Procter & Gamble CEO Robert McDonald reassured stockholders during its annual meeting Tuesday morning that investment in the 175-year-old company was as sound as ever. P&G has been under fire for weak performance in developed markets, including the U.S. beauty sector. McDonald highlighted its billion-dollar brand portfolio, its organic growth strategy, financial history, product development and marketing agenda.

* “P&G has prospered for seven generations through up and down economic cycles,” said McDonald, pointing out it has paid a dividend for 120 consecutive years and increased the dividend for 56 consecutive years. The company has 25 billion-dollar brands that generate between $1 billion to $10 billion in sales each, including Olay, Pantene, Head & Shoulders and SK II. “We have three times more billion dollar brands in our categories than our closest competitor,” stated McDonald.

* McDonald refreshed the audience on P&G’s new comprehensive 40-20-10 program. The plan puts the bulk of its resources behind accelerating P&G’s 40 top market/category businesses, developing 20 breakthrough innovations and building business in the world’s 10 largest developing regions. The plan, said McDonald, is expected to help P&G post “organic sales growth of one to two points above market growth.” And already, profit in the top 10 developing markets is on track to be up 40% in the fiscal year, including exchange rates.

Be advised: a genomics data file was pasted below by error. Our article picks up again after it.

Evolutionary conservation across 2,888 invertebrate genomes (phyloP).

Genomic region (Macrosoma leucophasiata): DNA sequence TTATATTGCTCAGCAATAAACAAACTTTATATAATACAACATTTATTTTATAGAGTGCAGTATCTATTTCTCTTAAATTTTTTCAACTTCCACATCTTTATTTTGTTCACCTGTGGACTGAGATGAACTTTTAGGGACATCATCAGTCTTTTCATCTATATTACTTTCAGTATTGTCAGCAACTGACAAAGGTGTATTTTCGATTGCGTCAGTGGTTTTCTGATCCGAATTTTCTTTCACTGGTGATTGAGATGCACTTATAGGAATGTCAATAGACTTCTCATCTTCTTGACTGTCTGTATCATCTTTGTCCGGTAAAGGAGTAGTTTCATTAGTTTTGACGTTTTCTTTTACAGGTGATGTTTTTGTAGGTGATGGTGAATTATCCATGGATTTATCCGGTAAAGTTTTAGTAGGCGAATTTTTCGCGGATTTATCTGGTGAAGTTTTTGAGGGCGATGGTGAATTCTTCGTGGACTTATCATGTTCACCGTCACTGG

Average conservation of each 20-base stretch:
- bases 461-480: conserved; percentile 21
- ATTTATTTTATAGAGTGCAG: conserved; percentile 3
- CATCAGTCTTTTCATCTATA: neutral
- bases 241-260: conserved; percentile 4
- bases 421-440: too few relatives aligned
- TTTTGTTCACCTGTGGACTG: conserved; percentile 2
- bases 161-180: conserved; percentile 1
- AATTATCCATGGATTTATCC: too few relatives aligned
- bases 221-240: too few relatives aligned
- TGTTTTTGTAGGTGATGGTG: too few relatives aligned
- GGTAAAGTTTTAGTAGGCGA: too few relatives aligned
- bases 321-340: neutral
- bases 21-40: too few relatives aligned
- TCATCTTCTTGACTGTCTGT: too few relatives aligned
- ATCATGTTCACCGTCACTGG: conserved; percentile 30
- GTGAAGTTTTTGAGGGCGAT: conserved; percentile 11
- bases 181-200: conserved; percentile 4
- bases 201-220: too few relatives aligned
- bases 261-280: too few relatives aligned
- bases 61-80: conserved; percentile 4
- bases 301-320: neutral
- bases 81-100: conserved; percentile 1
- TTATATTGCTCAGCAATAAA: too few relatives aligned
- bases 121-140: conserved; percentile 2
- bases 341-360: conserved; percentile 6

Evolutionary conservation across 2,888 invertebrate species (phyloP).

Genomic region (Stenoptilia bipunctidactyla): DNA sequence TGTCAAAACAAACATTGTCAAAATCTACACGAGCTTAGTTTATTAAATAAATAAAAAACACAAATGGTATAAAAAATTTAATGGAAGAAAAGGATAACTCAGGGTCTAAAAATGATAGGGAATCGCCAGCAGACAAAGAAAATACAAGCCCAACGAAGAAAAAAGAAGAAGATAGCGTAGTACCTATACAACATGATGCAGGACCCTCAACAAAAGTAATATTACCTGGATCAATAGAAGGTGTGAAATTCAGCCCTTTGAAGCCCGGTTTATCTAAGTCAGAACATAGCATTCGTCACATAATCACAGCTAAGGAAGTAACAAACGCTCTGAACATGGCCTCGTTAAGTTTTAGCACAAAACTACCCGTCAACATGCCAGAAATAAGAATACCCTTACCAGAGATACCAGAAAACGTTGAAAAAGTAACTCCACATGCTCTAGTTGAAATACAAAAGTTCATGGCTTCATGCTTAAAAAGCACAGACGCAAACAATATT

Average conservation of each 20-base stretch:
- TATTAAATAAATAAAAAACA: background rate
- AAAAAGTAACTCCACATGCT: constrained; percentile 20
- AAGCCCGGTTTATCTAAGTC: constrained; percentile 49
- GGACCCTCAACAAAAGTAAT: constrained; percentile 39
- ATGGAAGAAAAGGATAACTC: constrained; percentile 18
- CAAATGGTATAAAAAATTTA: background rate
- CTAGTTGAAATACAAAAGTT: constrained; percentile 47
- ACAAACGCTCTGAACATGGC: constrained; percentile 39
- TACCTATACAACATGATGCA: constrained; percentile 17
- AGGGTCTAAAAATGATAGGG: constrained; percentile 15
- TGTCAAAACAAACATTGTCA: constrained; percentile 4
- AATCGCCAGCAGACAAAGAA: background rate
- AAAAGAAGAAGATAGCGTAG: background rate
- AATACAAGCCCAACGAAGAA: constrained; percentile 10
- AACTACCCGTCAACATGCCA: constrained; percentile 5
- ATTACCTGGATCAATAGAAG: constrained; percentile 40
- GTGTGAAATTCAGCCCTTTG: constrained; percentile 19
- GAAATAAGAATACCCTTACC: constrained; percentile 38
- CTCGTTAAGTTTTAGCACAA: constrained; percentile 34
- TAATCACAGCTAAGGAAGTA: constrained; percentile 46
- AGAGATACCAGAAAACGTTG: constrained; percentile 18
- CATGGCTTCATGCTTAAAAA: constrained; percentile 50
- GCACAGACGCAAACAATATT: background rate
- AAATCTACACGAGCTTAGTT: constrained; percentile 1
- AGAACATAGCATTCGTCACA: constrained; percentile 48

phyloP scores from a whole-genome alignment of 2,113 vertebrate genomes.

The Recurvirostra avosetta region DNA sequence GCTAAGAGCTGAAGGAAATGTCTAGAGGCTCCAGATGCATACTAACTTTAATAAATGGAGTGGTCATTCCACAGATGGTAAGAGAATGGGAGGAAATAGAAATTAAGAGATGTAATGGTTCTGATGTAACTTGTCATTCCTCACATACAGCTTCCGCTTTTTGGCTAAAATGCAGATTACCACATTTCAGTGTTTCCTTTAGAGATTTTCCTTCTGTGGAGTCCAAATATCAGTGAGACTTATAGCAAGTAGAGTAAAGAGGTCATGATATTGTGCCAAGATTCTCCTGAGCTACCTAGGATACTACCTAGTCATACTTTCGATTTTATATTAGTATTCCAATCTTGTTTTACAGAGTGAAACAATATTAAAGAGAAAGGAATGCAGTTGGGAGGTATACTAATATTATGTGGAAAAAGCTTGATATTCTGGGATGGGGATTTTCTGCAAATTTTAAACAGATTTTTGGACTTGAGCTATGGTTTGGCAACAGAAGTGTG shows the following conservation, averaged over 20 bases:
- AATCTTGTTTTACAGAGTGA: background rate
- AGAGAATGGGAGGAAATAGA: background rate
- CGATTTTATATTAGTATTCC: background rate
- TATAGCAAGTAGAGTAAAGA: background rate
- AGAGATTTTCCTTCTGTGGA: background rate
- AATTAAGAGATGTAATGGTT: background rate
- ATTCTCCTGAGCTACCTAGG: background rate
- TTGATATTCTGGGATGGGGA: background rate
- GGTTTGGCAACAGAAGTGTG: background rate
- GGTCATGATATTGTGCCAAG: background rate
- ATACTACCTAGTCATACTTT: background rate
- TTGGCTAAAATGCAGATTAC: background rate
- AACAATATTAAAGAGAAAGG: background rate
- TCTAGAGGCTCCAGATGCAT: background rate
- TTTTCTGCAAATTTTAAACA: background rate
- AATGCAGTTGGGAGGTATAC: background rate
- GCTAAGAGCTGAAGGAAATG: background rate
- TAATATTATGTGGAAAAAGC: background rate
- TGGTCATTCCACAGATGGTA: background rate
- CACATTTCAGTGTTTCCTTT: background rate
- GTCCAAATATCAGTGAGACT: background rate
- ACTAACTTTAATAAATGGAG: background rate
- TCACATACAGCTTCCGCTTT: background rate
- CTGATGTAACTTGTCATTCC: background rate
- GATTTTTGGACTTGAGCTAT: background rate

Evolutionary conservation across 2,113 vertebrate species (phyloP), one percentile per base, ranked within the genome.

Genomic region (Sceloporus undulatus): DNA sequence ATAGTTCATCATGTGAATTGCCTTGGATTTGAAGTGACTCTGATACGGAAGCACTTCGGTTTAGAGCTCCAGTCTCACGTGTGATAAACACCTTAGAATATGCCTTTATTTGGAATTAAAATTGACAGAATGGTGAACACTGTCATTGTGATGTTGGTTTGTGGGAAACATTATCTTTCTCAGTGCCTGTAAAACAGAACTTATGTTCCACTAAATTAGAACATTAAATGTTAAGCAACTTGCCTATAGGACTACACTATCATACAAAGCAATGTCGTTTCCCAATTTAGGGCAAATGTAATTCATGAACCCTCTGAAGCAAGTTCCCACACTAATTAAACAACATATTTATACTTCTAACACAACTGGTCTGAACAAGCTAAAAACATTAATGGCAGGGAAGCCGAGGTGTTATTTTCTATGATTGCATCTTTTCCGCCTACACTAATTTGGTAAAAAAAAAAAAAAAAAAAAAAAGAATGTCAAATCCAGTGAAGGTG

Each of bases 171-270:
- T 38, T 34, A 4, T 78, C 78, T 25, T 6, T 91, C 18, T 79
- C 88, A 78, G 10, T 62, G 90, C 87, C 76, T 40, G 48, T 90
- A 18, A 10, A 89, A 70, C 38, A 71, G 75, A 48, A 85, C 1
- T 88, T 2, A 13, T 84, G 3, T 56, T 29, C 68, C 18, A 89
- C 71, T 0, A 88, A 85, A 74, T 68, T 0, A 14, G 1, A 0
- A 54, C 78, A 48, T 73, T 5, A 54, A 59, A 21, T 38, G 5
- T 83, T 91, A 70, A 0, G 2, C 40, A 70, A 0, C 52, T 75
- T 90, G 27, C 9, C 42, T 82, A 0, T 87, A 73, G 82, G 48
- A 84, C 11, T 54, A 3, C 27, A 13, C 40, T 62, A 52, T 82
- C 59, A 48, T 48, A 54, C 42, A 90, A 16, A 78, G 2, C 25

* He also stressed the growing importance of the world’s burgeoning middle class on its business. McDonald said by 2020 the global middle class population will increase by 1.5 billion people, with 95% of that group in developing markets. By 2030, he added, Americans will account for only 8% of the world’s middle class population, compared to 20% today.

* Meanwhile, McDonald said the new P&G culture is just as much about “productivity” as “innovation” and said a $10 billion cost reduction plan is well underway. However, not all employees are pleased with P&G’s change of attitude. A chemical technician from its Sacramento plant who’s been on the job 22 years, said his union has been without a contract since October 2011. In the past, P&G has been a company of “principles” and “compassion,” said the worker. “We never thought we would feel P&G sees us as the enemy.”